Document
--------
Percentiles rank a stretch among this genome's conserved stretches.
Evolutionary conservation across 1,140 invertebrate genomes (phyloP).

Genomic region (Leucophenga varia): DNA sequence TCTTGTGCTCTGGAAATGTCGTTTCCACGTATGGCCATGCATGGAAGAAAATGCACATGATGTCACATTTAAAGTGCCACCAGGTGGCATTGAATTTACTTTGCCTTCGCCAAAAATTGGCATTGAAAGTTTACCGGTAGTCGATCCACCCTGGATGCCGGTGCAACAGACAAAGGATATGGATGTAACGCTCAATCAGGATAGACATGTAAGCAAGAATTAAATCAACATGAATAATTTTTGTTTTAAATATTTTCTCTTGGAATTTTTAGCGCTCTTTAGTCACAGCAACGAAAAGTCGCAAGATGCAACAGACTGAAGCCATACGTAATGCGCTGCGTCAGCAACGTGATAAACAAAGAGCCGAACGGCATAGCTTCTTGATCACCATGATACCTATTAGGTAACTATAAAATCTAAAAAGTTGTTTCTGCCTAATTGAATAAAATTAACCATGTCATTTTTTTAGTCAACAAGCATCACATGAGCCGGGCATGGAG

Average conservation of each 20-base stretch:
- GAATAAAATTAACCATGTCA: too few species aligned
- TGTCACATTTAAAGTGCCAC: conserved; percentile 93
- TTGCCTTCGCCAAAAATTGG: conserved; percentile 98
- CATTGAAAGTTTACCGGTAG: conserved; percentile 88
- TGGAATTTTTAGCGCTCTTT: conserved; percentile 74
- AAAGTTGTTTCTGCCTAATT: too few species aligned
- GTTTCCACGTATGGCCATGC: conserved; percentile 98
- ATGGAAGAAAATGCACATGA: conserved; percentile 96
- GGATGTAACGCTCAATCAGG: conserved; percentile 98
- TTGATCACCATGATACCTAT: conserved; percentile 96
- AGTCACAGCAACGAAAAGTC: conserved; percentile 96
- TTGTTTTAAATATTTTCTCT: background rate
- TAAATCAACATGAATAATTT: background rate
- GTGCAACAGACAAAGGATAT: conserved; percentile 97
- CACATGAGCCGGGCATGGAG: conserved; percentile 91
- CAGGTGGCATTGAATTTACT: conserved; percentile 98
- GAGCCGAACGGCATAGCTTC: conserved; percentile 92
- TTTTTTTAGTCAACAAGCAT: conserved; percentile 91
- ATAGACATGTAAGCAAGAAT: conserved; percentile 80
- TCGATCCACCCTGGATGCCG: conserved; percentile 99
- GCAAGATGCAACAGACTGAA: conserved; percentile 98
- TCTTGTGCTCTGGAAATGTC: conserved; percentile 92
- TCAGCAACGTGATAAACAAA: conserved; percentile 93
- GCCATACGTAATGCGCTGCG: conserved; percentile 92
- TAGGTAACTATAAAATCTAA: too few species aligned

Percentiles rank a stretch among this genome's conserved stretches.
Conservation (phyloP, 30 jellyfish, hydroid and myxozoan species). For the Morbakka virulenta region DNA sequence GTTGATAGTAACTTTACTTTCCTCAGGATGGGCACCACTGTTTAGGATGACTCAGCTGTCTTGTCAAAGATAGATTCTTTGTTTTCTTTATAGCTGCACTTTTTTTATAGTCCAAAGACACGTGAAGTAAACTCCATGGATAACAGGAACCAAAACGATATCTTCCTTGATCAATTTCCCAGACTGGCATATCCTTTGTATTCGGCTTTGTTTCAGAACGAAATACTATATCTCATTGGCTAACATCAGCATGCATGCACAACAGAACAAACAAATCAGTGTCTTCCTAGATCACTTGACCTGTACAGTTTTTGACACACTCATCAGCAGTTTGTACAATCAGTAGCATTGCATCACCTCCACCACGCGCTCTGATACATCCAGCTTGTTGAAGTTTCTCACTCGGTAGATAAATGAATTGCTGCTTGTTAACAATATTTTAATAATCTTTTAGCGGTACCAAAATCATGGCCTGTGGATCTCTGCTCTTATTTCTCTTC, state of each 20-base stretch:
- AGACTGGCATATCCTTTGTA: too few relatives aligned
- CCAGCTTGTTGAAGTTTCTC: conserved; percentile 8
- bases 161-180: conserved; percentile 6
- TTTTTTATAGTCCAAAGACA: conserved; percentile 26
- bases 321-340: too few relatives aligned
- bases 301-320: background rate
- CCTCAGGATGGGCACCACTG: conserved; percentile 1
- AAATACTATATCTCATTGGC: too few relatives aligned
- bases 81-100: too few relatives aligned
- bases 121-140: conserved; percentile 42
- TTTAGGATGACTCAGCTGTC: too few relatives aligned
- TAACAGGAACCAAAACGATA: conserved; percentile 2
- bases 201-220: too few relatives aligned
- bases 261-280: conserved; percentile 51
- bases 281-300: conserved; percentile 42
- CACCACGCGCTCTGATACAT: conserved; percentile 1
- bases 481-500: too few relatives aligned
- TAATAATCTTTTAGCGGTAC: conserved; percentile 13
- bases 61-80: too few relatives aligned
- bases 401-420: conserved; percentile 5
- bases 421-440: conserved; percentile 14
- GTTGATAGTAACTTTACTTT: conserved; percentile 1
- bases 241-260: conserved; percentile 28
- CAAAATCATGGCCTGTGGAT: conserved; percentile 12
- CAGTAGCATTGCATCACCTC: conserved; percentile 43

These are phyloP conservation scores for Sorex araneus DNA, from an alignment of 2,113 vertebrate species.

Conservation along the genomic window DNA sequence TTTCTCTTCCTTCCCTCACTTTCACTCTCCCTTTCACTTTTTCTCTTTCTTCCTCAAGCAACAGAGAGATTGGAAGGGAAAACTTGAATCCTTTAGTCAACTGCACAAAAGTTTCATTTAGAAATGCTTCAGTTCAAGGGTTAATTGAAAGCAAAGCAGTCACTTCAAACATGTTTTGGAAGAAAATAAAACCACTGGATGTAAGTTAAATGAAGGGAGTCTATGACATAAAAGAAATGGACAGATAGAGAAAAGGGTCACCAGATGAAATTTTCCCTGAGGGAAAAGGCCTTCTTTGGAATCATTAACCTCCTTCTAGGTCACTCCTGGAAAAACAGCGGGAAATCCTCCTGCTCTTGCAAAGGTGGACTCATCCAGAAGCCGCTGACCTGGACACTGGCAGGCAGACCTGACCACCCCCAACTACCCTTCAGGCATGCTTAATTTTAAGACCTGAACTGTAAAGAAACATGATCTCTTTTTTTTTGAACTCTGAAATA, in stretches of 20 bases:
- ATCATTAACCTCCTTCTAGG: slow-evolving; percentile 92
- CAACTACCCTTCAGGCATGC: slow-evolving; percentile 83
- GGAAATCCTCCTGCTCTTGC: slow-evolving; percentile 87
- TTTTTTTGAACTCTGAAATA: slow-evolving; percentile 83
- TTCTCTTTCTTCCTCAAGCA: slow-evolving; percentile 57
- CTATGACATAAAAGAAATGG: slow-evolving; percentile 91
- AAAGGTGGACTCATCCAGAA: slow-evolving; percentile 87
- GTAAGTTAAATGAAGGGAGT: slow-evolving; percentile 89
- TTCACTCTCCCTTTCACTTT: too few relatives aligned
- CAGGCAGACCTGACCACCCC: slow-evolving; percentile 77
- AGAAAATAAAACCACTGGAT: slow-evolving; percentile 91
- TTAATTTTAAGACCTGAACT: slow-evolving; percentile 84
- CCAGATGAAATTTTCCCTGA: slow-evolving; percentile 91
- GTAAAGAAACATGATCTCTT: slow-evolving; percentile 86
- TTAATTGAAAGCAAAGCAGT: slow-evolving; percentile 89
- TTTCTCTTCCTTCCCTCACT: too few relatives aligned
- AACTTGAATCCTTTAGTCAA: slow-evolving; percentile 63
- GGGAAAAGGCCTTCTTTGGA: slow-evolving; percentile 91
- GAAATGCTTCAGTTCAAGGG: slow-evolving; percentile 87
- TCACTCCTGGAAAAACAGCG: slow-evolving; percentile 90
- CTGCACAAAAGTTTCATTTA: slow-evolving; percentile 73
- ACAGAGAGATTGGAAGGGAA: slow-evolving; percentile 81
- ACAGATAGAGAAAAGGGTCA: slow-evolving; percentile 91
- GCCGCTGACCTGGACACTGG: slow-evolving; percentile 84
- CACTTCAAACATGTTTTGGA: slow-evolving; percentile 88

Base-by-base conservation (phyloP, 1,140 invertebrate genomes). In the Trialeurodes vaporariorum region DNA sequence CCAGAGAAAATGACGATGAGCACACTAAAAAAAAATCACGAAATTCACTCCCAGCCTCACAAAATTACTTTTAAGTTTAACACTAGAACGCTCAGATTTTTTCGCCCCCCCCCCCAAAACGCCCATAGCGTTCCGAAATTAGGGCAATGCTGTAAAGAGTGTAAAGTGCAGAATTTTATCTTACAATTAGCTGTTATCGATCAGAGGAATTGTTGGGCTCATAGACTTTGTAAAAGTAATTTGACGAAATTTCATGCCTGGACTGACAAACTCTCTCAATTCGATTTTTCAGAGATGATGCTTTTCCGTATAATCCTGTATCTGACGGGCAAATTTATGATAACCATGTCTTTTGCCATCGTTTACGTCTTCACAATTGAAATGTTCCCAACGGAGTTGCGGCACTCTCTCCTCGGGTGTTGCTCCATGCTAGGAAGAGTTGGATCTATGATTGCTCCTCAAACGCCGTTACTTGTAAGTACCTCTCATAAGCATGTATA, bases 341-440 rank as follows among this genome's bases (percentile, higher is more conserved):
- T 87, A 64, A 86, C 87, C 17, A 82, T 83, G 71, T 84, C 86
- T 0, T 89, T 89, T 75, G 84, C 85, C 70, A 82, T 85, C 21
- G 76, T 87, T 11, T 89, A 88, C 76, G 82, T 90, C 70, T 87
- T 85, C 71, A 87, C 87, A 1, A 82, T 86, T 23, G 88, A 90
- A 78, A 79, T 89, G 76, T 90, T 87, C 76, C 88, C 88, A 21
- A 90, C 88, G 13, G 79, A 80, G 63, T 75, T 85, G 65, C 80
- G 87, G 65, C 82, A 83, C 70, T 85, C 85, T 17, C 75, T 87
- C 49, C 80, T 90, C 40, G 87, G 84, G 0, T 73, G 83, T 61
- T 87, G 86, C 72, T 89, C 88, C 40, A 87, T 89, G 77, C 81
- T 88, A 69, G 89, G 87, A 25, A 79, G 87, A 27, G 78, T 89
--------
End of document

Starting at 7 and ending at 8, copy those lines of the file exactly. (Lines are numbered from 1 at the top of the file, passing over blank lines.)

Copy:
- TTGCCTTCGCCAAAAATTGG: conserved; percentile 98
- CATTGAAAGTTTACCGGTAG: conserved; percentile 88